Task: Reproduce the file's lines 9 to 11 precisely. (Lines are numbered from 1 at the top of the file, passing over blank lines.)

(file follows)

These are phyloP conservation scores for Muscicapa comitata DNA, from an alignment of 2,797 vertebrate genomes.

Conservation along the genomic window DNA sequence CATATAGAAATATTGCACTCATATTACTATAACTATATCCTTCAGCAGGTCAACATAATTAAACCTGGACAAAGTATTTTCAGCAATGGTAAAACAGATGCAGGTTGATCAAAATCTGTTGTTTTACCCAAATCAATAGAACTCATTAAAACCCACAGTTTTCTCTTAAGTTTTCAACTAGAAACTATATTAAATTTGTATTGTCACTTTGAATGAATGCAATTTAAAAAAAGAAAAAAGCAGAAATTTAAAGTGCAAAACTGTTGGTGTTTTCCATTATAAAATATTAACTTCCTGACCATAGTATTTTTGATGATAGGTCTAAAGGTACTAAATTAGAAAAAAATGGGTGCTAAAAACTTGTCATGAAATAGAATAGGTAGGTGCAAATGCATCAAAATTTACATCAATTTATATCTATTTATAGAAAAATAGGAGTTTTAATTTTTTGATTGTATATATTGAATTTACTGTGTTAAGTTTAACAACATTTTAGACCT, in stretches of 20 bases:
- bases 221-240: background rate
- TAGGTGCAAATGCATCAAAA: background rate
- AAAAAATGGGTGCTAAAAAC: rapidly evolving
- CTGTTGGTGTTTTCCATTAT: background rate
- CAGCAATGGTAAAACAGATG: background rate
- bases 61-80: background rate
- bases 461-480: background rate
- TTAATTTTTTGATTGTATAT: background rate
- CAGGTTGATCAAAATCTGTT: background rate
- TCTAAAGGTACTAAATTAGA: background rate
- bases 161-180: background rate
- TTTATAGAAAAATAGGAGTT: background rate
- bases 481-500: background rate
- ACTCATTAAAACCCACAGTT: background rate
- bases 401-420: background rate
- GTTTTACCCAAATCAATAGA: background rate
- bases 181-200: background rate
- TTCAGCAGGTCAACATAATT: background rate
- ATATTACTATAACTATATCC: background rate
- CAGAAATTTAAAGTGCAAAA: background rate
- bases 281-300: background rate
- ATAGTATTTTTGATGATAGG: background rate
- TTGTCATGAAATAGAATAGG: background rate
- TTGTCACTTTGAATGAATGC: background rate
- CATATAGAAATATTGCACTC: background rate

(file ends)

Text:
- bases 461-480: background rate
- TTAATTTTTTGATTGTATAT: background rate
- CAGGTTGATCAAAATCTGTT: background rate